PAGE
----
Work on transgenic animals is still in its infancy and, therefore, it would be premature to make judgement. However, one could cite benefits gleaned from the understanding of Motor Neurone disease (ALS), the genesis and treatment of diseases such as cancer and the generation of free radicals and the associated cellular damage. Further, work on transgenic animals have shown how Ab plaques (similar to Alzheimer's disease) are deposited and how the system may be manipulated to prevent this from occurring with improvement in their recognition.
In general, transgenesis should be treated no differently to any other experimental procedure. While the current legislature was not written with a view to the use of these procedures, the relevant sections of the Project Licence application include the opportunity for their costs and benefits to be described.
Research is increasingly a multinational process and UK researchers often collaborate with scientists abroad who are operating under different regulatory regimes which may have much less regard for animals and their welfare. Do you believe that this is a significant problem? If so, what might be done to address it?
While this will not be a significant problem when the collaboration is within Europe, or between Europe and North America, it can be a problem with collaborations with other countries in the world. It is apparent that the standards for animal experimentation are largely set in Europe and in North America where, although there are differences, the standards are remarkably similar. A rapid way by which standards could be improved throughout the world is for this issue to be driven by journal editorial offices, which determine criteria for the design and conduct of experiments, with deviation from agreed standards resulting in the work not being published. In addition, while not wishing to diminish collaborative research, UK investigators could be encouraged only to participate in studies which would have UK approval.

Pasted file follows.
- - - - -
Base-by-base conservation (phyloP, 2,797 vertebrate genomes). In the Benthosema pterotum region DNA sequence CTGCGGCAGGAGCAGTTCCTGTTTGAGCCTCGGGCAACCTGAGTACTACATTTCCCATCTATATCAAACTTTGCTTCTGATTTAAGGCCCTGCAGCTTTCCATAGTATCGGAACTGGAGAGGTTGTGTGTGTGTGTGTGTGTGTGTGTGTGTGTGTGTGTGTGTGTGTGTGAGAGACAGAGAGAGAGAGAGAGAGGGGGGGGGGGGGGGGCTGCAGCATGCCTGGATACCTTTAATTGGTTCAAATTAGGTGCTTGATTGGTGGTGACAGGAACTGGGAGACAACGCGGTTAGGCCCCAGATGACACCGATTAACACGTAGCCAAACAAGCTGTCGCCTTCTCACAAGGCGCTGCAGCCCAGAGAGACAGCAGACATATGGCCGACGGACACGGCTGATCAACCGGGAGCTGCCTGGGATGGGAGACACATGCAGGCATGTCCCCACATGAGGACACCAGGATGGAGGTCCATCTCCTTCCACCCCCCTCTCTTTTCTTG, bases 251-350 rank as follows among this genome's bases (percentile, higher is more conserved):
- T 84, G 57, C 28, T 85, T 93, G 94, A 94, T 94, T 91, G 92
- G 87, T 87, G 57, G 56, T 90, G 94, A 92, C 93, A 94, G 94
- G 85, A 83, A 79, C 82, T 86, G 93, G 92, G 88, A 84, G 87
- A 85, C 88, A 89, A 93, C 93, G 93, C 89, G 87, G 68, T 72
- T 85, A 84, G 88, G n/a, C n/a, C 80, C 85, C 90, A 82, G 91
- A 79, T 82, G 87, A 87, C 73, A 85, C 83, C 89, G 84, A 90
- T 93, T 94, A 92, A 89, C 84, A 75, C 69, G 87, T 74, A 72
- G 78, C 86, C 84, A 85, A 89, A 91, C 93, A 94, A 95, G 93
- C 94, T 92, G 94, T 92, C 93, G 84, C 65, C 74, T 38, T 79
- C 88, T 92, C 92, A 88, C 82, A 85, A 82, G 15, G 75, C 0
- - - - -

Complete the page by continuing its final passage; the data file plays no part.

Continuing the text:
Another aspect of this issue is that the timescale required to secure Personal Licences for foreign visitors (rarely less than 3 months) is a considerable impediment to research collaborations, many of which are time limited. The legal solution might be ‘vicarious liability’. The idea is that, at the discretion of an appropriate Home Office Inspector, certain foreign visitors with demonstrable skills and respect for UK Law should be allowed to conduct joint research in a UK laboratory under terms that would convey vicarious responsibility to the relevant Project Licence holder. In practice, this would mean that such a Licence Holder would be legally liable for any procedure carried by such a visitor. The usual terms of Home Office Inspection (unannounced visits) would apply. This would also be an opportunity to illustrate the approach to legislation taken in this country and its merits, and thereby inform and influence other countries.
In responding to this inquiry the Society would like to draw attention to the following Royal Society of Edinburgh responses which are of relevance to this subject: Review of the Framework for Overseeing Developments in Biotechnology (February 1999) and Agriculture and Environment Biotechnology Commission Work Plan (November 2000).